FILE - In this Sept. 9, 2018, file photo, New England Patriots defensive back Stephon Gilmore, center, celebrates his interception with Dont’a Hightower, left, and Eric Rowe, right, during the first half of an NFL football game against the Houston Texans in Foxborough, Mass. (AP Photo/Steven Senne, File)

FILE - In this Sept. 9, 2018, file photo, New England Patriots defensive back Stephon Gilmore, center, celebrates his interception with Dont’a Hightower, left, and Eric Rowe, right, during the first half of an NFL football game against the Houston Texans in Foxborough, Mass. (AP Photo/Steven Senne, File)

Please tear us apart

In contrast to Will Morrow’s spin on being a Patriots fan (see “Don’t Tear Us Apart”, Jan. 27), I offer my own.

Being a Chicago Bears fan is tough, even tougher than having to throw together Super Bowl parties every February. One mustn’t look any further than four weeks ago on Wild Card weekend of the NFL playoffs, when Bears kicker Cody Parkey double-doinked a 43-yard field goal to send the Bears packing.

When your kicker misses a doable field goal to end a 12-4 season without a playoff victory, it hurts.

But it hurts even more knowing it wasn’t the first sign of your kicker troubles. Over the course of the 2018 season, Parkey had missed 10 total kicks — including four that hit the posts in one game! — that partly contributed to a 76 percent field goal rate. That’s bad among professional kickers. (I hear Robbie Gould is a free agent this winter.)

Parkey’s contract is likely the sole reason the Bears continued to employ him and accept his services into the postseason. As Bears fans proudly boasted of their league-best defense while nervously anticipating the possibility that a playoff game could come down to a field goal, the front office wasn’t about to let Parkey walk away with the guaranteed millions they owed him.

Ultimately, it did come down to Parkey’s leg, and he failed in about as spectacular fashion as possible, a bounce off the left post followed by a second doink off the crossbar before the ball fell harmlessly to the turf, and it left the Philadelphia Eagles packing their bags to New Orleans and the Bears packing up for the year.

For me, the heartbreak lasted pretty much just one night, as I eventually roused myself to get off the couch and head to the Tsalteshi Trails for a lonely nighttime ski that helped work out the frustration. I’m glad no one else was out there to hear my muttering to myself, replaying the events of the game over in my head.

But the heartache ultimately didn’t end there. A few days after that awful Sunday I hopped a plane to Chicago with my family to join in on my grandpa’s 90th birthday celebration.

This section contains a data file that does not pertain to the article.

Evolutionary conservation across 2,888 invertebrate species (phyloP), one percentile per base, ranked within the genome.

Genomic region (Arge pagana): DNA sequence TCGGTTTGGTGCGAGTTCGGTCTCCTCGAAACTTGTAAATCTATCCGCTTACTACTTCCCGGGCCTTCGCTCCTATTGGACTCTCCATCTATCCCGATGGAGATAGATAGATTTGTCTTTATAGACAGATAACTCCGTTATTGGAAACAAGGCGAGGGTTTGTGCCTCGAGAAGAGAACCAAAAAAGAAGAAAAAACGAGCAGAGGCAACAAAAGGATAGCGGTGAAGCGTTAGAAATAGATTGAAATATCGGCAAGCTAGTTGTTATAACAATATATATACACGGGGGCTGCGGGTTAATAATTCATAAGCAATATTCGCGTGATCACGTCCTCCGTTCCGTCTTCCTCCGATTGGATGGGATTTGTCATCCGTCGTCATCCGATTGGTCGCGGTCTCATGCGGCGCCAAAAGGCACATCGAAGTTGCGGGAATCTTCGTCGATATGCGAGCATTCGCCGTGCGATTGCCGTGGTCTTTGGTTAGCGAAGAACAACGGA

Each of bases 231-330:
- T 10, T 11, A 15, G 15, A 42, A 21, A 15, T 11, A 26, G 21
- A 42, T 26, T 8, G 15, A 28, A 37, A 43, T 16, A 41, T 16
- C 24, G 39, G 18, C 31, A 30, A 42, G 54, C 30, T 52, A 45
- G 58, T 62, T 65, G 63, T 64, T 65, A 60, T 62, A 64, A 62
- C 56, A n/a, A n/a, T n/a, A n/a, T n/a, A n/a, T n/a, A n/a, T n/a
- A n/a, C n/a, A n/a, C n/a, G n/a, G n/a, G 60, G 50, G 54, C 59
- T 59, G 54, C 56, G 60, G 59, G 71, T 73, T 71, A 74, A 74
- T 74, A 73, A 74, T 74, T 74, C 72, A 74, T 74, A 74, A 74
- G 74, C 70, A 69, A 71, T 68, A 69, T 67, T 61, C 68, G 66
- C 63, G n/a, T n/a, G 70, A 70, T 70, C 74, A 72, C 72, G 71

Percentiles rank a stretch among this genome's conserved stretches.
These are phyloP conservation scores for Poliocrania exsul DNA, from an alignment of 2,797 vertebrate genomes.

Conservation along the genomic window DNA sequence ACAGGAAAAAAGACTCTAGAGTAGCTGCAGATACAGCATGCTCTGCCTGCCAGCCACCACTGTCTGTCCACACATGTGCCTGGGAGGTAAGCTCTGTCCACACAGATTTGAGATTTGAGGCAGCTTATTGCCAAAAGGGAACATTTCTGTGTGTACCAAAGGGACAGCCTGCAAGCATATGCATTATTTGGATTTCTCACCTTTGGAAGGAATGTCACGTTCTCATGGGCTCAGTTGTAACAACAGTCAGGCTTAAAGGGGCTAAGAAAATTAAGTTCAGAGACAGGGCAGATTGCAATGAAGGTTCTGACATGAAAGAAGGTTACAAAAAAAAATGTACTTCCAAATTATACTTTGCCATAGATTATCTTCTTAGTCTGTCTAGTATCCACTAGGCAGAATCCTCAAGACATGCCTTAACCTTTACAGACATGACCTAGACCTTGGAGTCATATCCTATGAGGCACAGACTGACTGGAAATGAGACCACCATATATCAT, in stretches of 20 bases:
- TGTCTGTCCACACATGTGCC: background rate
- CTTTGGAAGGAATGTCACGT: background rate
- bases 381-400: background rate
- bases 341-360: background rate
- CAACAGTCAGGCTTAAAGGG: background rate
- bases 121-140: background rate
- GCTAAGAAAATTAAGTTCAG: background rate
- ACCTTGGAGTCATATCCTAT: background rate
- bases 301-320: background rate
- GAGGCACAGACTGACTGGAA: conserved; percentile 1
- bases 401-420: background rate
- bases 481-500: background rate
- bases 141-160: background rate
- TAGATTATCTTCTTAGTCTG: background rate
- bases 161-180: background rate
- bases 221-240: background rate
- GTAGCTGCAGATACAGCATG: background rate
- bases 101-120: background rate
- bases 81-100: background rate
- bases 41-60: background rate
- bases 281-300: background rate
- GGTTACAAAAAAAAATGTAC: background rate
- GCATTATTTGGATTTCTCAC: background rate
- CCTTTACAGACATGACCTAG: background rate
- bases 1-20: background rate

I lost count how many times my extended family asked me about the game. My aunts, uncles, cousins and my grandpa himself all got my take on what went wrong. Wednesday night when we got in late — “Did you see the finish to that game?” — Thursday morning at the breakfast table — “Boy, Parkey really screwed that one” — Friday evening when my cousins arrived — “I can’t believe he hit the post again!” — it all flowed into one big head-shaking, shoulder-shrugging debate.

Of course, this most recent Bears disappointment comes after four last-place finishes in the division, which followed a disappointing loss in the 2010 NFC championship game at Soldier Field to the hated Green Bay Packers, which was supposed to be redemption for losing the 2007 Super Bowl, which was supposed to be the beginning of another dynasty team like the 1985 team.

Having been born four years after that fantastic 1985 team, I’ve never had the experience of celebrating a Super Bowl victory. (The 2016 Cubs have more than tided me over.)

As Super Bowl Sunday draws nearer, it pains me to see another year pass without my beloved Chicago Bears in the big game. The kind of history the franchise owns — nine total NFL championships, but none since 1985 — should inspire them to playoff wins and Lombardi Trophy hauls and champagne showers and ticker-tape parades, but the reality is the Bears have reached the playoffs only twice in the last 12 years.

Back to Will’s column, in exposing the type of hatred the ultrasuccessful Patriots receive due to their relentless appearances in the Super Bowl year after year, he shared a recent memory of a kid who, upon hearing that Will was a Pats fan, responded that his family “hates the Patriots.”

I don’t reserve any hatred for the Pats. I see the level of consistency and dedication and remarkable longevity by QB “Tom Terrific” and I’m only able to admire it and respect it.

I understand why others hate the Pats, I really do. When you win as much as they do, for as many years as they have, and you combine that with scandals that have dogged the franchise (Spygate and Deflategate chief among them), rival fan bases will naturally obsess over and revile the Patriots for their success.

But does that kind of hate and angst directed at Pats fans really make it that hard to be a fan of the franchise? You know you have First-World problems when you complain about having to host another Super Bowl party each year because the intense loyalty you reserve for the team may cause a scene.

At least you have a Super Bowl party to host with your team taking center stage. For me, I’m still waiting on Da Bears to recapture their former glory. Maybe next year I can be toasting a Super Bowl title with my family.

Here’s to one day being the most-hated fanbase in the country.

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